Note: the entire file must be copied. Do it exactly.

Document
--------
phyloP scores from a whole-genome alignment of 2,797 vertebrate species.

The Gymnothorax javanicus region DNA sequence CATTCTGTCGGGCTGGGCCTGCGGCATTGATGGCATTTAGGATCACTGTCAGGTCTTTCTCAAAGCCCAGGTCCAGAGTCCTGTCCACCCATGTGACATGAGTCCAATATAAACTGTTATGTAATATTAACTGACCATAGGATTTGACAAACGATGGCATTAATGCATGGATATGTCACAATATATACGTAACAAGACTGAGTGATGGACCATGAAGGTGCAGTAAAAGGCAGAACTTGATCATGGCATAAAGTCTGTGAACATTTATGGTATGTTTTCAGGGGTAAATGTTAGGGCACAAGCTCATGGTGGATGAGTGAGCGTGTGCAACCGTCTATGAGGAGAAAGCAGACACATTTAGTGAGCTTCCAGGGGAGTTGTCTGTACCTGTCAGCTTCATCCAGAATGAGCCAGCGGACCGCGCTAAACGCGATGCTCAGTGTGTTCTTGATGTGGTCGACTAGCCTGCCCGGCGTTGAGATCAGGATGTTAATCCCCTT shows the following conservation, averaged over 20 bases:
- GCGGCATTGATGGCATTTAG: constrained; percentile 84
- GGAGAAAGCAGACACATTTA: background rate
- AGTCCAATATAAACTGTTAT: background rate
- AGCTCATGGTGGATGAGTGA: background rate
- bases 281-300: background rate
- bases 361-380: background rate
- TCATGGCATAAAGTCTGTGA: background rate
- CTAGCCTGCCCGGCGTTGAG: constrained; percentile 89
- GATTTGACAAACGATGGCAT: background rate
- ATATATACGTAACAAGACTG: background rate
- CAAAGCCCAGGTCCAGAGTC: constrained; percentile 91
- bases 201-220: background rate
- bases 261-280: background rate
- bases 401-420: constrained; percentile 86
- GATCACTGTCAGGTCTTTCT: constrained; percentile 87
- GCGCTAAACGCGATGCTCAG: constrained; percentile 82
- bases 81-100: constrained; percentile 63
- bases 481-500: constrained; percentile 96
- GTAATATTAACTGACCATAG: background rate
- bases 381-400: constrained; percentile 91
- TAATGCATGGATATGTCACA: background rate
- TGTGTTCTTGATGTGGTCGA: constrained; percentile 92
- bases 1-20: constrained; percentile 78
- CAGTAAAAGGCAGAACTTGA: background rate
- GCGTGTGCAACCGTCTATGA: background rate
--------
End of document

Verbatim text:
phyloP scores from a whole-genome alignment of 2,797 vertebrate species.

The Gymnothorax javanicus region DNA sequence CATTCTGTCGGGCTGGGCCTGCGGCATTGATGGCATTTAGGATCACTGTCAGGTCTTTCTCAAAGCCCAGGTCCAGAGTCCTGTCCACCCATGTGACATGAGTCCAATATAAACTGTTATGTAATATTAACTGACCATAGGATTTGACAAACGATGGCATTAATGCATGGATATGTCACAATATATACGTAACAAGACTGAGTGATGGACCATGAAGGTGCAGTAAAAGGCAGAACTTGATCATGGCATAAAGTCTGTGAACATTTATGGTATGTTTTCAGGGGTAAATGTTAGGGCACAAGCTCATGGTGGATGAGTGAGCGTGTGCAACCGTCTATGAGGAGAAAGCAGACACATTTAGTGAGCTTCCAGGGGAGTTGTCTGTACCTGTCAGCTTCATCCAGAATGAGCCAGCGGACCGCGCTAAACGCGATGCTCAGTGTGTTCTTGATGTGGTCGACTAGCCTGCCCGGCGTTGAGATCAGGATGTTAATCCCCTT shows the following conservation, averaged over 20 bases:
- GCGGCATTGATGGCATTTAG: constrained; percentile 84
- GGAGAAAGCAGACACATTTA: background rate
- AGTCCAATATAAACTGTTAT: background rate
- AGCTCATGGTGGATGAGTGA: background rate
- bases 281-300: background rate
- bases 361-380: background rate
- TCATGGCATAAAGTCTGTGA: background rate
- CTAGCCTGCCCGGCGTTGAG: constrained; percentile 89
- GATTTGACAAACGATGGCAT: background rate
- ATATATACGTAACAAGACTG: background rate
- CAAAGCCCAGGTCCAGAGTC: constrained; percentile 91
- bases 201-220: background rate
- bases 261-280: background rate
- bases 401-420: constrained; percentile 86
- GATCACTGTCAGGTCTTTCT: constrained; percentile 87
- GCGCTAAACGCGATGCTCAG: constrained; percentile 82
- bases 81-100: constrained; percentile 63
- bases 481-500: constrained; percentile 96
- GTAATATTAACTGACCATAG: background rate
- bases 381-400: constrained; percentile 91
- TAATGCATGGATATGTCACA: background rate
- TGTGTTCTTGATGTGGTCGA: constrained; percentile 92
- bases 1-20: constrained; percentile 78
- CAGTAAAAGGCAGAACTTGA: background rate
- GCGTGTGCAACCGTCTATGA: background rate